• Plastic waste mixed into asphalt world-wide may solve the issue of plastics in landfills and oceans world-wide, soon becoming more valuable as a commodity in disadvantaged countries.
  • Plastic roads can be built from waste plastic --- the majority of which is usually put into landfill, incinerated, or polluted into the environment. Landfilling and incinerating plastic are both problematic methods of managing plastic waste. Plastics in landfills can leak pollutants into the surrounding soil; incinerating creates gaseous pollutants, such as carbon dioxide.[7]
  • Plastic-bitumen composite roads need not be especially discriminating with the plastics used, thus increasing the reuse of plastic. Most plastic waste is not recycled because it is usually mixed with different types of plastic and non-plastic (e.g. paper labels) and, so far, the segregation process is labor-intensive with no easy solution. [7]
  • Using less asphalt saves on cost and resources. Asphalt concrete requires petroleum which is becoming more scarce.[1][12] This is beneficial to the environment since asphalt is responsible for 2% of global carbon emissions.[9]
  • Modular plastic pieces are much easier to work with than asphalt.[9]
  • The addition of plastic in asphalt can reduce the viscosity of the mix. This allows a lower working temperature, which lowers VOC and CO emissions.[4]
  • Plastic-bitumen composite roads have better wear resistance than standard asphalt concrete roads. They do not absorb water, have better flexibility which results in less rutting and less need for repair. Road surfaces remain smooth, are lower maintenance, and absorb sound better.[13]

Cons[edit]

  • Pure plastic roads require use of compatible plastics because, when melted, plastics of different types may phase-separate and cause structural weaknesses, which can lead to premature failure.[14]
  • Plastics in the road can break down into microplastics and can find their way into the soil and waterways. These microplastics can also absorb other pollutants.[15]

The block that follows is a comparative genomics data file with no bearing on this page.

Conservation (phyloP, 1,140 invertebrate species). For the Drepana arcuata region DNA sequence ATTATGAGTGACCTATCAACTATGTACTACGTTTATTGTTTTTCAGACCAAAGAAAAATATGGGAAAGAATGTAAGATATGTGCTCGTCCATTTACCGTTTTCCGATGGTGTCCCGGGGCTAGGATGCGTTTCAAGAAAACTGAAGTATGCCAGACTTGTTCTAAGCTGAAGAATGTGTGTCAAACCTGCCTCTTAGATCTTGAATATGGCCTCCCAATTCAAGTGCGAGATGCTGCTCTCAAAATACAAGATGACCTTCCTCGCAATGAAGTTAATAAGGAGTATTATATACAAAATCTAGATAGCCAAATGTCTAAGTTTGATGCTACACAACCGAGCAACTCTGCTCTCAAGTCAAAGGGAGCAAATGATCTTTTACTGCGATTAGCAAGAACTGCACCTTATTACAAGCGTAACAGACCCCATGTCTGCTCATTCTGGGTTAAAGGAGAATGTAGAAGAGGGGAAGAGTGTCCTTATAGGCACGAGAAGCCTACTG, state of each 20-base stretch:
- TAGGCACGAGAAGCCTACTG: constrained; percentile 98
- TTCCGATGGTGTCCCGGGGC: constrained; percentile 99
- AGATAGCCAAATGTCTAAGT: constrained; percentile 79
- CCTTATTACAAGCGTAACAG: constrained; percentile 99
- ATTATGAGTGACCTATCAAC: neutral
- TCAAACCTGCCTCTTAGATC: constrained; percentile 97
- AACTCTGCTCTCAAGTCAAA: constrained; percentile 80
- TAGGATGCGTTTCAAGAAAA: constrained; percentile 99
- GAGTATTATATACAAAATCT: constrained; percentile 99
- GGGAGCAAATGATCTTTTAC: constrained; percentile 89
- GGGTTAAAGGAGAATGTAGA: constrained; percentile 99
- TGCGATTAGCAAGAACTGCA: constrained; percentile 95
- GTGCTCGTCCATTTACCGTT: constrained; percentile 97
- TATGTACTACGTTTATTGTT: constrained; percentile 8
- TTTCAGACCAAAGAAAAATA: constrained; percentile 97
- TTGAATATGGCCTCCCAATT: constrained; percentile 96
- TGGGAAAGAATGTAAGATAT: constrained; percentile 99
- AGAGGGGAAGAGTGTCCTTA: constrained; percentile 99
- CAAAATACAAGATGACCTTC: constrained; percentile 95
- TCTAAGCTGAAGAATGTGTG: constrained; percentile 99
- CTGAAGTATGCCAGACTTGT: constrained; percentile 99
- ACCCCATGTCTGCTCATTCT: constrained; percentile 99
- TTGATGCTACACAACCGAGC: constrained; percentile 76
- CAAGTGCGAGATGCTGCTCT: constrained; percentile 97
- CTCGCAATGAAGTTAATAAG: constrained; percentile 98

References[edit]

  1. ^ a b "Netherlands Company Introduces Plastic Roads That Are More Durable, Climate Friendly Than Asphalt". ThinkProgress. Retrieved 2015-11-16.
  2. ^ a b "Say Hello to the Latest Technology in Civil Engineering: PlasticRoad - Industry Tap". Industry Tap. Retrieved 2015-11-16.
  3. ^ a b c "EnviroNews Archives - Plastics Recycling and The Need For Bio-Polymers". isebindia.com. Retrieved 2015-10-20.
  4. ^ a b "The streets of Vancouver are paved with ... recycled plastic". www.gizmag.com. Retrieved 2015-11-16.
  5. ^ "Tackling plastic waste problem". The Jakarta Post. Retrieved 14 September 2018.
  6. ^ "Tackling plastic waste problem". The Jakarta Post. Retrieved 14 September 2018.
  7. ^ a b c "What Happens to All That Plastic?". Retrieved 2015-11-16.
  8. ^ "USE OF PLASTIC WASTE IN ROAD CONSTRUCTION.ppt". Google Docs. Retrieved 2015-10-21.
  9. ^ a b c d "These Lego-Like Roads Are Made From Plastic Trash". Co.Exist. Retrieved 2015-10-21.
  10. ^ "A road full of bottlenecks: Dutch cycle path is made of plastic waste". www.theguardian.com. Retrieved 2018-09-22.
  11. ^ a b "VolkerWessels introduces the PlasticRoad - VolkerWessels". en.volkerwessels.com. Retrieved 2015-10-21.
  12. ^ "Guidelines for the use of Plastic Waste in Rural Roads Construction". pmgsy.nic.in. Retrieved 2015-11-16.
  13. ^ "Jamshedpur's Plastic Roads Initiative Is A Lesson For All Indian Cities!". indiatimes.com. Retrieved 2015-11-16.
  14. ^ "Plastic recycling".
  15. ^ Subramanian, Sribala. "Plastic roads: India's radical plan to bury its garbage beneath the streets". The Guardian. The Guardian. Retrieved 19 September 2018.